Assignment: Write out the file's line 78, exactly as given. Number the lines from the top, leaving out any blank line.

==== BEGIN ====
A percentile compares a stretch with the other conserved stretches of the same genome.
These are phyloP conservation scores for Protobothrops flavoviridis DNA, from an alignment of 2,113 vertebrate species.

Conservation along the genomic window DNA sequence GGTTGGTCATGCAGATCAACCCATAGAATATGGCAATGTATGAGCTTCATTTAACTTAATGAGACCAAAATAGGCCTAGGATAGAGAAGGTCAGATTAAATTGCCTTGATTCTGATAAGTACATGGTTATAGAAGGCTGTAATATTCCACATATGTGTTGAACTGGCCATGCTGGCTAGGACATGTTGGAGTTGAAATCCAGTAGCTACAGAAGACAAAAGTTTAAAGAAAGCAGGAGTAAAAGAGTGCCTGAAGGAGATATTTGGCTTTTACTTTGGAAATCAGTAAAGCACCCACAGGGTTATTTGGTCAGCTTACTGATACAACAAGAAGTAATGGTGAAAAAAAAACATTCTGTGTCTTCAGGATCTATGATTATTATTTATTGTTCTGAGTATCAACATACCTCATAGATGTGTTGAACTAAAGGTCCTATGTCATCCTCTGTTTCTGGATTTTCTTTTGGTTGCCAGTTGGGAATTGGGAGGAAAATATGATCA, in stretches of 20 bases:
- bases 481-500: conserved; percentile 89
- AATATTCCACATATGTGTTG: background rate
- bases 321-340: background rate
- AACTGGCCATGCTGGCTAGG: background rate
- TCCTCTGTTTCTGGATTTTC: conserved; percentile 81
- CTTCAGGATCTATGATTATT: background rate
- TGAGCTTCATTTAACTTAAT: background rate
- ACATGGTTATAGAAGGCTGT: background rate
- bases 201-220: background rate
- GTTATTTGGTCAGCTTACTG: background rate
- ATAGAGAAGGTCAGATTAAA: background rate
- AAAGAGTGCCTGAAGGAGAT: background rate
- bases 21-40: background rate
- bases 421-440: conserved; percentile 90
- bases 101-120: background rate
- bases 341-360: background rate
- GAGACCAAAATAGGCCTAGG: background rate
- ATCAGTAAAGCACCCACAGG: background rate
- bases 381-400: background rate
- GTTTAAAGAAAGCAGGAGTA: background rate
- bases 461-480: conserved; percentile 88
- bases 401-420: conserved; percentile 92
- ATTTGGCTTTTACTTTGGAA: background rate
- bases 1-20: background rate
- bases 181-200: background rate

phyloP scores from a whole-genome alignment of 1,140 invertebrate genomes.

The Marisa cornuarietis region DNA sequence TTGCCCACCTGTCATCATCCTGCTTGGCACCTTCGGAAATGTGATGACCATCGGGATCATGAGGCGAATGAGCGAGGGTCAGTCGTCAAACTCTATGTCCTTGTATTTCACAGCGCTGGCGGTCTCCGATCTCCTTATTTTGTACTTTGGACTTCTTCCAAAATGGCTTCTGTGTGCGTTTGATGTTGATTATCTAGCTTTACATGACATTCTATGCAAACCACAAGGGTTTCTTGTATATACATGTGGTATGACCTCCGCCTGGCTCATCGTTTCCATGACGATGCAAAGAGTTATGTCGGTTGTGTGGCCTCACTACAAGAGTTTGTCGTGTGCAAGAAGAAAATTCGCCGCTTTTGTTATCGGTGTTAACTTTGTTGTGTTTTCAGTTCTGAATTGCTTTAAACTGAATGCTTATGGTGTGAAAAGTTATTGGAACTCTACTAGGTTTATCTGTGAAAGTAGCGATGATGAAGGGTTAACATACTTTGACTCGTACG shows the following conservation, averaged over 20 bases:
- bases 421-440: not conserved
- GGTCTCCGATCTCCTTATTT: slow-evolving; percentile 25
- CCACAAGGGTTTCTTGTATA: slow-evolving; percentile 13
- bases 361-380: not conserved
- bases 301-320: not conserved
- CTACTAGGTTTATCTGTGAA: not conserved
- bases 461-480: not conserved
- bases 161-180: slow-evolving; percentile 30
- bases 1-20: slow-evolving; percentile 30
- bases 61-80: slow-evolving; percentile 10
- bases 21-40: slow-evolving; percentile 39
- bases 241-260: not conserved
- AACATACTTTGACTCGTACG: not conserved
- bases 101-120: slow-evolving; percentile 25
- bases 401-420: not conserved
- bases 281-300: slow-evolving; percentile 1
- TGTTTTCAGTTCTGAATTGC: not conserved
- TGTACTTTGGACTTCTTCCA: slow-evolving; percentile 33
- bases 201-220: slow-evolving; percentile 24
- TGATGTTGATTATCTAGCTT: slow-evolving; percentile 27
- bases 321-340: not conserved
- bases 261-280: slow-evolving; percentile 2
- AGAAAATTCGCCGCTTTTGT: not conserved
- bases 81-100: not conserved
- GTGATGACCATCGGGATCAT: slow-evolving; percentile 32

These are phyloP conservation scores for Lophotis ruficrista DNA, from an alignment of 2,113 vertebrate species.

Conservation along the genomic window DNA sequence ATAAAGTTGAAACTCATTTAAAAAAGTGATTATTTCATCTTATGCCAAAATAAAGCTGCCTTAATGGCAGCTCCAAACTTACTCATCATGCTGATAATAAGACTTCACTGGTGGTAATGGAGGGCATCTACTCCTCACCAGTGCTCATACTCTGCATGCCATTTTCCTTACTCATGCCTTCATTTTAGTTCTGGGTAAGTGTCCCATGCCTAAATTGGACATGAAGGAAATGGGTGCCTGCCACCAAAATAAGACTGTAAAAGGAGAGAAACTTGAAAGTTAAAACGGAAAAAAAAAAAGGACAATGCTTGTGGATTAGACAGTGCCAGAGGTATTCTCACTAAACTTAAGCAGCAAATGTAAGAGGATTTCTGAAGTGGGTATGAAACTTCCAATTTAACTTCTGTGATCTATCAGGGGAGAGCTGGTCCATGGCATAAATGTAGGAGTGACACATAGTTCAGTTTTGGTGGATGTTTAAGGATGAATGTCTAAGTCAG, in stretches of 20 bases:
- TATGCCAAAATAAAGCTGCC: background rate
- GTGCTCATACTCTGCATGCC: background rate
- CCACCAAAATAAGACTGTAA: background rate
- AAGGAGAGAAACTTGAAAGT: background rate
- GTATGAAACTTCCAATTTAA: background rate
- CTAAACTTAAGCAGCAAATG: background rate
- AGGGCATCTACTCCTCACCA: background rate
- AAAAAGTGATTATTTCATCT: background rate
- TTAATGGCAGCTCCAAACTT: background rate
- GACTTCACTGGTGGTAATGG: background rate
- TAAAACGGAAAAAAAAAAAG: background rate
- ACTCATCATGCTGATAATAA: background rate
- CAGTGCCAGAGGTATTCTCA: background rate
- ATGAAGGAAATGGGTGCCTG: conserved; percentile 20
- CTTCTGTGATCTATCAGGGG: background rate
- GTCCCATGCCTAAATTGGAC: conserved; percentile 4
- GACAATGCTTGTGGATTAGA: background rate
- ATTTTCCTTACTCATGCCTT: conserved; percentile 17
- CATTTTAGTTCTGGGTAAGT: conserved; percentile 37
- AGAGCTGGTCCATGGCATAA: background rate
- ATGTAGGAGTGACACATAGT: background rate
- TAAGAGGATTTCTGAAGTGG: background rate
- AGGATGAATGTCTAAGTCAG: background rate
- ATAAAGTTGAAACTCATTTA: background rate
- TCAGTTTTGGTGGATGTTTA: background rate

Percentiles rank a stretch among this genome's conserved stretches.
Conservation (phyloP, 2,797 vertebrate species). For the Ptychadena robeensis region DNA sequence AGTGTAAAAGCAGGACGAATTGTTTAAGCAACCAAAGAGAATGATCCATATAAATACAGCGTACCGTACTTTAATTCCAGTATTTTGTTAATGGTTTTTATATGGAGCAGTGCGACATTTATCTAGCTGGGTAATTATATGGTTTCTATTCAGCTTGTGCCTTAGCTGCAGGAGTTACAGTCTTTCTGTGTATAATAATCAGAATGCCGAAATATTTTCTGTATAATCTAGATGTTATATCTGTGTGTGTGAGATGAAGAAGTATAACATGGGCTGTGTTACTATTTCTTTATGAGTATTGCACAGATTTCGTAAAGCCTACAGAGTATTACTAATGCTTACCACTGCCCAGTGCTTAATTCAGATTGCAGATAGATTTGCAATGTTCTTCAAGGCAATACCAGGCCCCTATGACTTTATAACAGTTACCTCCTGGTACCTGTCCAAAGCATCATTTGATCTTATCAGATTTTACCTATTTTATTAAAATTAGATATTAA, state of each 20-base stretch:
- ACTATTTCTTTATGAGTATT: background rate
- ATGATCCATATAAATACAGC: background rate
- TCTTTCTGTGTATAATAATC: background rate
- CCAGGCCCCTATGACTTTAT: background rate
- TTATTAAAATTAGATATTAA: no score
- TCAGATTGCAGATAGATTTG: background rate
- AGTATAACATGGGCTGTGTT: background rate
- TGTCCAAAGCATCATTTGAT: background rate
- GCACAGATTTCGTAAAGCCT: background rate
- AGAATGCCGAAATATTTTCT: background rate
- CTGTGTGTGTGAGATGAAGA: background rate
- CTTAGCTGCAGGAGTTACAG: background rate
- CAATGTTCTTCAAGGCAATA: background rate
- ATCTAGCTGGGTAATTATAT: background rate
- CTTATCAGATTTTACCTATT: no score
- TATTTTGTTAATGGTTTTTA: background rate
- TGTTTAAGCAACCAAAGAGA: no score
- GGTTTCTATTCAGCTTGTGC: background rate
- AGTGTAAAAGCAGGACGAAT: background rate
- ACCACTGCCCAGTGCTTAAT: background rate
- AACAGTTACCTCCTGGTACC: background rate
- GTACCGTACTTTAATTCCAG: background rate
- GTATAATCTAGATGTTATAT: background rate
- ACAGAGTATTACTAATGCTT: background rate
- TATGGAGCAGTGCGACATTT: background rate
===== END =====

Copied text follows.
- ATGTAGGAGTGACACATAGT: background rate